Ryder Cup preview: Golf’s most highly anticipated event returns

Having been comprehensively dispatched 19-9 two years ago, Team Europe seek revenge this Friday, as the 44th edition of the Ryder Cup arrives at Marco Simone Golf Club in Rome.

Every two years, a team of Europe’s best golfers is pitted against a team of the America’s best, in a three-day contest involving pairings – known as four-balls and foursomes formats – and singles matches, bringing golf fans together as the elite of the sport go head-to-head in a battle for the historic Ryder Cup.

Since the turn of the century, the Ryder Cup has belonged in European hands for seven of the 10 editions of the contest. However, with the US now reigning champions following their dominant home victory at Whistling Straits two years ago, all eyes are on whether they can retain the cup this year.

With this year’s edition just the third time the event will be played in continental Europe, it will be a fascinating and enthralling occasion, with fans from around the world coming together for one of the best atmosphere’s that sport has to offer.

Captains Luke Donald (Europe) and Zach Johnson (United States) announced their picks just four weeks ago; players that did not enter their teams via the six automatic places were chosen at the captain’s discretion.

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Four-time Major winner Rory McIlroy and two-time Major winner Jon Rahm are the major headlines on the European team and, alongside Shane Lowry, Tommy Fleetwood and Justin Rose, they make up a strong leadership group of seasoned Ryder Cup veterans.

To successfully earn the cup back, this leadership group will be crucial to help harness the talented rookies in the squad, with Ludwig Aberg, Nicolai Hojgaard and Robert MacIntyre playing their first ever Ryder Cup’s this year.

Completing the squad is the highly skilled Norwegian, Viktor Hovland, who took the spotlight in the PGA Tour’s playoff finale, winning two of the three playoff events and securing the coveted FedEx Cup as a result of his efforts. On a remarkable run of form, Hovland is definitely one to watch.

On the US side, captain Johnson is looking replicate Steve Stricker’s efforts two years ago, compiling a team full of headline names; with world No.1 Scottie Scheffler leading the line after his remarkably dominant year on the PGA Tour this year, statistically amongst the most dominant years golf has ever seen.

Likewise with Europe, there is a strong leadership group, with Patrick Cantlay, LIV golfer Brooks Koepka and Jordan Spieth among the older and more experienced players in the side, backed up by Colin Morikawa, Xander Schauffele and Justin Thomas, who are part of eight players returning from the team’s victorious 2021 campaign.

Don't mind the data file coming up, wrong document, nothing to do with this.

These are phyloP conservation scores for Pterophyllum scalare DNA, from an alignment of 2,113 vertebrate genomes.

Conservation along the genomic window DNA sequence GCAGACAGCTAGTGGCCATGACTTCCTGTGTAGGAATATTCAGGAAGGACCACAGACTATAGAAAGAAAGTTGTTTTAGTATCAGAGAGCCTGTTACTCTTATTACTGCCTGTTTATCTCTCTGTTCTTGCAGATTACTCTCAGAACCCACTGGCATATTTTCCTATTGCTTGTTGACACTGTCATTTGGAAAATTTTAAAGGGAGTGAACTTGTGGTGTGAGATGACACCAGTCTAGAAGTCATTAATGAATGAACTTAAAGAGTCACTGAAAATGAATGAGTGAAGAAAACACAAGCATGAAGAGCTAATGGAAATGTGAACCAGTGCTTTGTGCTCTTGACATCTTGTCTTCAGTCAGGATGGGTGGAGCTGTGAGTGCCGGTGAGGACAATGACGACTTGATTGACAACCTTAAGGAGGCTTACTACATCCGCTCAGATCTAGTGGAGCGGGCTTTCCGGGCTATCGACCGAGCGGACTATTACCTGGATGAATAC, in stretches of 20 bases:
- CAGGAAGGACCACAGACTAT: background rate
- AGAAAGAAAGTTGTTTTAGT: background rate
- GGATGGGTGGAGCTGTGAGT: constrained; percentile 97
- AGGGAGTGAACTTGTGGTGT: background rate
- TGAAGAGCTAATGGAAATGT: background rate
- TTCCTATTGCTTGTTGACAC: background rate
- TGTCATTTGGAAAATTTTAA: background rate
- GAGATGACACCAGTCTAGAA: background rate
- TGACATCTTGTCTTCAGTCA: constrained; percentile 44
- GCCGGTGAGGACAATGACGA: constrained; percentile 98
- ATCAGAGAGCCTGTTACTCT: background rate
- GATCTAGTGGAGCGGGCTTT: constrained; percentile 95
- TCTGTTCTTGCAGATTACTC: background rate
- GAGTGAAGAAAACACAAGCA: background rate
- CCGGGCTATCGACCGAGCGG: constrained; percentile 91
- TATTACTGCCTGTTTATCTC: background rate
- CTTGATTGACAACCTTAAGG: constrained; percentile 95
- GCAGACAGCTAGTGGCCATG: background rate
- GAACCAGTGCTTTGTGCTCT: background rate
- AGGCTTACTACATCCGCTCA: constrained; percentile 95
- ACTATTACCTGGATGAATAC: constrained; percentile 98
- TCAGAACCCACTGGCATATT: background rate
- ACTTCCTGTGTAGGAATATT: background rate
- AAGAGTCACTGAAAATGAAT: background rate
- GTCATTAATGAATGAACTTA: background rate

In terms of Ryder Cup experience, the US team does include four rookies – but unlike the European team, who have more youthful debutants like Aberg and Hojgaard, the Americans lacking Ryder Cup experience have a wealth of golfing experience.

Brian Harman (36), Max Homa (32), Wyndham Clark (29) and Sam Burns (27), are all highly skilled golfers who will create massive questions for the Europeans to answer.

Luke Donald hinted this week that Team Europe may break recent traditions by playing the Foursomes format – where each teams’ duo alternates shots – ahead of the Fourballs format – where each player has their own ball and the best outcome for each team is scored, undoubtedly a theme to keep an eye on for Friday and Saturday’s sessions.

But, despite potential changes for Friday and Saturday, Sunday will still host the traditional singles format, just as in the ladies’ Solheim Cup. If this week has anywhere near as competitive a finale as we saw last week, golf fans will be in for a treat.

Marco Simone successfully won the rights to host this year’s Ryder Cup in 2015 and underwent a significant redesign in 2018, focused on creating a golf course specifically with the drama of match play in mind by providing numerous risk and reward opportunities.

In Rome this week, Europe will be confident of a bounce-back victory with the US having not won on European soil since 1993. However, that victory meant the US retained the cup, having won it back in the previous edition of the contest in 1991.

With the US victorious at home two years ago in 2021, will history repeat itself 30 years on?

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